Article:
Food on the Move

Tin Pan Alley brings the food truck craze to Bedford, Nova Scotia.

My cover story for the November issue of Bedford Magazine.

The cover of this month's Bedford Magazine (photo courtesy of Tin Pan alley).

The cover of this month’s Bedford Magazine (photo courtesy of Tin Pan alley).

Before Tin Pan Alley even got rolling this past July, it had over 200 “likes” on Facebook and 200 followers on Twitter. But once owners Jill and Karl Warmé and Brendan Sullivan actually started serving their Dutch frites with flavoured aioli, the response was, as Sullivan put it, “shocking.” “I was blown away—I still am,” he says. “It’s incredible how many times one of us goes out to the truck and comes back empty-handed within two hours of opening.”

Today, a cool and clear Friday in September, I’ve already been beaten to the frites. Karl and Brendan just opened a few minutes earlier at their usual spot—1225 Bedford Highway—and yet a young woman is already driving off with what looks like pad Thai frites and ricotta ravioli. I’m not so quick. It takes me at least five minutes to give my order to a smiling—and patient—Karl: steak frites with chimmichurri mayo and lamb kofta poutine, a new dish with lamb meatballs, gravy and aged cheddar.

Warmé might be so patient because he can appreciate the value of a little food indecision. It took him and long-time friend Sullivan a few months to develop the food concept for the truck. “That was the toughest aspect to nail down and define,” says Warmé, who managed a private wine store in Bedford before starting Tin Pan Alley. “It came on its own over time, but it was inspired by my visits to Amsterdam to see my mother where we’d have frites and flavoured mayos almost every day.”

After trying different potatoes and techniques for months, they found their frites in January. Their thick, golden-brown fries with a dollop of mayo are now the foundation for most of the dishes on the menu, not to mention the business itself.

Taking to the Street

“When we started doing research, we quickly realized that the operating costs of a food truck are so much lower than a traditional bricks-and-mortar restaurant,” says Sullivan, who also owns Presto PastaWorks and On the Wedge in the Sunnyside Mall. This means food trucks can afford to serve premium, quality ingredients at cheaper prices than sit-down eateries. “Instead of going to a restaurant and having a $25 plate, you can do it for $15 or $12 or even $10 on a truck.”

It’s also just more fun to serve food from a converted Purolator truck they found in Sackville. “I’ve got my bricks and mortar,” continues Sullivan, “but it’s static so you get stuck doing the same thing. The beauty of this truck is that you can have a smaller menu and basically reinvent yourself for every event that you go to. You can have as much fun as you want.”

Customers are right on board with the roving menu, say the owners, yet ironically they aren’t so keen on Tin Pan Alley using its distinctive feature: wheels. “We thought we’d have to move around and we really don’t,” says Karl. “The more we move around the less happy our regular customers seem to be.” Other than the usual spot on the Bedford Highway, you can sometimes find Tin Pan Alley on a private lot in Burnside (11 Akerley Blvd.), and at private events and festivals, like the Devour Film Fest in Wolfville this month.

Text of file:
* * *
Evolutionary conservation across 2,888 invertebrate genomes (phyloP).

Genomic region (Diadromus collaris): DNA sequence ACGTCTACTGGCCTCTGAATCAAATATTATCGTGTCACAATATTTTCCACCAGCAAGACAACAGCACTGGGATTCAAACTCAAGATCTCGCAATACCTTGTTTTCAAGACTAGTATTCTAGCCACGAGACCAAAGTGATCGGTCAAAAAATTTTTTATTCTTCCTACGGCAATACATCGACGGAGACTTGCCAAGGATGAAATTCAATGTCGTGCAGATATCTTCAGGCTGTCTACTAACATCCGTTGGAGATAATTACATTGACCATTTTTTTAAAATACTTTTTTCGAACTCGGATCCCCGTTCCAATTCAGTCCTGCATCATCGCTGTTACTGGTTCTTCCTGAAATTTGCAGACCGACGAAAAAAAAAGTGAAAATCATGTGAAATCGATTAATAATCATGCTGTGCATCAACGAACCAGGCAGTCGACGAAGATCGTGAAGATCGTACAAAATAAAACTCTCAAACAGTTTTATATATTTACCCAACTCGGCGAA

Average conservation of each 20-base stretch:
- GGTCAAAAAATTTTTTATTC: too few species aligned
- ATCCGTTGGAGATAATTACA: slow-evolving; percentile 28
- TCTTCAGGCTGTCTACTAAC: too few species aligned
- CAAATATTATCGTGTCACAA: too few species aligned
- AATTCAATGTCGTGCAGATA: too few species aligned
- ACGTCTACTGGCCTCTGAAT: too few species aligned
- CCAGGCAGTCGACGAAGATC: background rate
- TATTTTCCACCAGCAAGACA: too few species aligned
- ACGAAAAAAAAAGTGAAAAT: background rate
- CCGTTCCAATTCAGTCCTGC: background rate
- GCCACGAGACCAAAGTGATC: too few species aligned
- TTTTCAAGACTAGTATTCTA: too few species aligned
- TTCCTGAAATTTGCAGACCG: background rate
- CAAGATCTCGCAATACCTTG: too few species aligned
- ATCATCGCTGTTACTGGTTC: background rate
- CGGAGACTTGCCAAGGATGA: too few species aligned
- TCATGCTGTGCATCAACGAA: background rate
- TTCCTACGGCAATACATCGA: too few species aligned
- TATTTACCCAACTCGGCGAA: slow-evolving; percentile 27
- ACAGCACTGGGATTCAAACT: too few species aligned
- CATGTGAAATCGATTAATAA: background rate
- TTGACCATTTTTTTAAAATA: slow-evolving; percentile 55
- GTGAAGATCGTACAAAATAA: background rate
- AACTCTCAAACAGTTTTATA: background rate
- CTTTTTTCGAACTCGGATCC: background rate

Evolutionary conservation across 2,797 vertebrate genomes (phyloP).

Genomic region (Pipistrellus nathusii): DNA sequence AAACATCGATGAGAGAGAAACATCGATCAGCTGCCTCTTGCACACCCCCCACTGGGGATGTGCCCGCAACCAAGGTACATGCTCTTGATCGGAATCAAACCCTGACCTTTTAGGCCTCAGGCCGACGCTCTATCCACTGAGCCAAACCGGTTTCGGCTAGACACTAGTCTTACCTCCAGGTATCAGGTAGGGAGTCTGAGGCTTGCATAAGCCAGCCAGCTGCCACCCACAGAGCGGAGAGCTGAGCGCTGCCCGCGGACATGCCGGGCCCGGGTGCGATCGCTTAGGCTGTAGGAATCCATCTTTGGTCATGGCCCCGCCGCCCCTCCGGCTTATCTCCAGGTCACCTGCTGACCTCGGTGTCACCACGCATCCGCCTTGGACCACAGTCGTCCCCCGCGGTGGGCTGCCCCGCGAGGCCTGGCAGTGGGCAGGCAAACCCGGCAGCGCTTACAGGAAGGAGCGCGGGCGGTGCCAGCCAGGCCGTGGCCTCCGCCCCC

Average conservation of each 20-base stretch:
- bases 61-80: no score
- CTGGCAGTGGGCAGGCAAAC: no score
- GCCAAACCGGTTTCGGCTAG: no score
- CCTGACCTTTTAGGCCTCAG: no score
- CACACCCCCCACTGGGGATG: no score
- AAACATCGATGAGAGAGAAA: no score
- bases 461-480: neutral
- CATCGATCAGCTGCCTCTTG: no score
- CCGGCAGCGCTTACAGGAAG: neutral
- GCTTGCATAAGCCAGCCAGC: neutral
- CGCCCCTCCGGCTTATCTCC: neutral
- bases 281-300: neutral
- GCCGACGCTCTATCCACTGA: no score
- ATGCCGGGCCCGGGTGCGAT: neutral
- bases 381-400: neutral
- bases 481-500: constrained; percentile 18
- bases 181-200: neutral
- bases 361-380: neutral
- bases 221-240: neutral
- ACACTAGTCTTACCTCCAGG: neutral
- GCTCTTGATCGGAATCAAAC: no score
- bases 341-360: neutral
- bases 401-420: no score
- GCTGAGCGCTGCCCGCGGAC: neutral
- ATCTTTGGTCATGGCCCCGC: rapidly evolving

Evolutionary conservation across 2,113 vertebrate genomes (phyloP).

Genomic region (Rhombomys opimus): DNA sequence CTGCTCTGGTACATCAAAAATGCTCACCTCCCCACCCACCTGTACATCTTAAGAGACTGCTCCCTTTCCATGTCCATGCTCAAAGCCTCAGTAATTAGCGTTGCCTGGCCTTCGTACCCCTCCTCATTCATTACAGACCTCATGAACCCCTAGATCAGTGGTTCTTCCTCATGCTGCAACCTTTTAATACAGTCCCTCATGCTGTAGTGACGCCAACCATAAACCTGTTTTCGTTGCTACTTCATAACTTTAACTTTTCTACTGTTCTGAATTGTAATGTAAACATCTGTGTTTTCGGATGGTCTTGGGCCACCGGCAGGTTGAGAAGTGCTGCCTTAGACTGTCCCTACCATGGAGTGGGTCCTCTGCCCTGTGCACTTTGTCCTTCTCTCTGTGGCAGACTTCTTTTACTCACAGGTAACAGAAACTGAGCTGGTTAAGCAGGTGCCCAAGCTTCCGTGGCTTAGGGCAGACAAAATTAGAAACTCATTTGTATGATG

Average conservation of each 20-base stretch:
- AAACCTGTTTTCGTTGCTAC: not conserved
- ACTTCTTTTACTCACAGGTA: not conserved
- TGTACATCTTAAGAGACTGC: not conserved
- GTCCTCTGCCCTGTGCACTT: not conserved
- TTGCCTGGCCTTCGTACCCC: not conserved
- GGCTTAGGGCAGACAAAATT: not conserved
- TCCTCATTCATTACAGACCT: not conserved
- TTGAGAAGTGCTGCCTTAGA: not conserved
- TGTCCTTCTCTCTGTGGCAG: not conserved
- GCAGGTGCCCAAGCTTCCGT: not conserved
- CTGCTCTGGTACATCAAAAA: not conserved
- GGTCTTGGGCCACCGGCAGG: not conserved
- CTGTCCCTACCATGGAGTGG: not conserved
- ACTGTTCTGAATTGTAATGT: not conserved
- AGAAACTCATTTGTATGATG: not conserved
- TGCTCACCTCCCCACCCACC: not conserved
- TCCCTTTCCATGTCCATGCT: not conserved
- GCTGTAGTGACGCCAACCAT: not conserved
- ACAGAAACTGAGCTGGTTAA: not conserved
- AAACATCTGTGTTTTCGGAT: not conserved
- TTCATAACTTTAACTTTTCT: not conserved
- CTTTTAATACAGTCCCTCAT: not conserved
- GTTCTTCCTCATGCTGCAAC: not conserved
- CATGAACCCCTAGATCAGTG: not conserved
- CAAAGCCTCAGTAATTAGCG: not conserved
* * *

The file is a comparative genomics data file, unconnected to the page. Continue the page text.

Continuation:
Going Public

Tin Pan Alley’s owners are hoping to balance those private partnerships with more public ones soon. This summer, they joined the Food Truck Association of Nova Scotia, a group of mobile food vendors trying to promote their industry in the province. “I think it’s really important to work together with the other food-truckers rather than see them as competition,” says Karl. “The more interest there is in the trucks, the better we’re all going to do.”

That cooperation also gives them a louder, united voice at City Hall. One issue they all agree should be tackled right away is the draconian by-law C-500, which, among other restrictions, only allows street food to be sold in seven locations around the municipality.

In August 2012 Councillor Jennifer Watts (District 8 – Peninsula North) requested a staff report on amendments to the by-law, a motion Bedford-Wentworth Councillor Tim Outhit—along with 19 other councillors—supported and helped pass. “I want that report to come forward quickly so we don’t lose another season,” says Outhit. “Karl and others have told me they’d like to have a few more locations to choose from, such as one in the DeWolf Park area. We don’t want a carnival atmosphere, but it’d be nice to have food truck in our park.”

Future Frites

Back on the Bedford Highway, my steak frites and lamb kofta poutine are ready. Karl passes them down while still laughing at a story Brendan just told behind him. I escape to my car to avoid the cold wind that’s picked up and scarf down the steaming dishes of tender steak, moist lamb and thick, golden fries in half the time it took me to order them.

That cold may soon become an issue for Tin Pan Alley. “When you have a professional kitchen on a big 16-foot aluminum box and you throw freezing rain and snow into the mix,” says Sullivan, “you have no idea what will happen.”

Until they find out, they’ll continue rolling out the Dutch frites and loving every minute of it on the Bedford Highway. “People are just digging this food truck thing and so are we,” says Sullivan. “Since starting the truck, I’ve had more fun cooking than I’ve had in years.”

 

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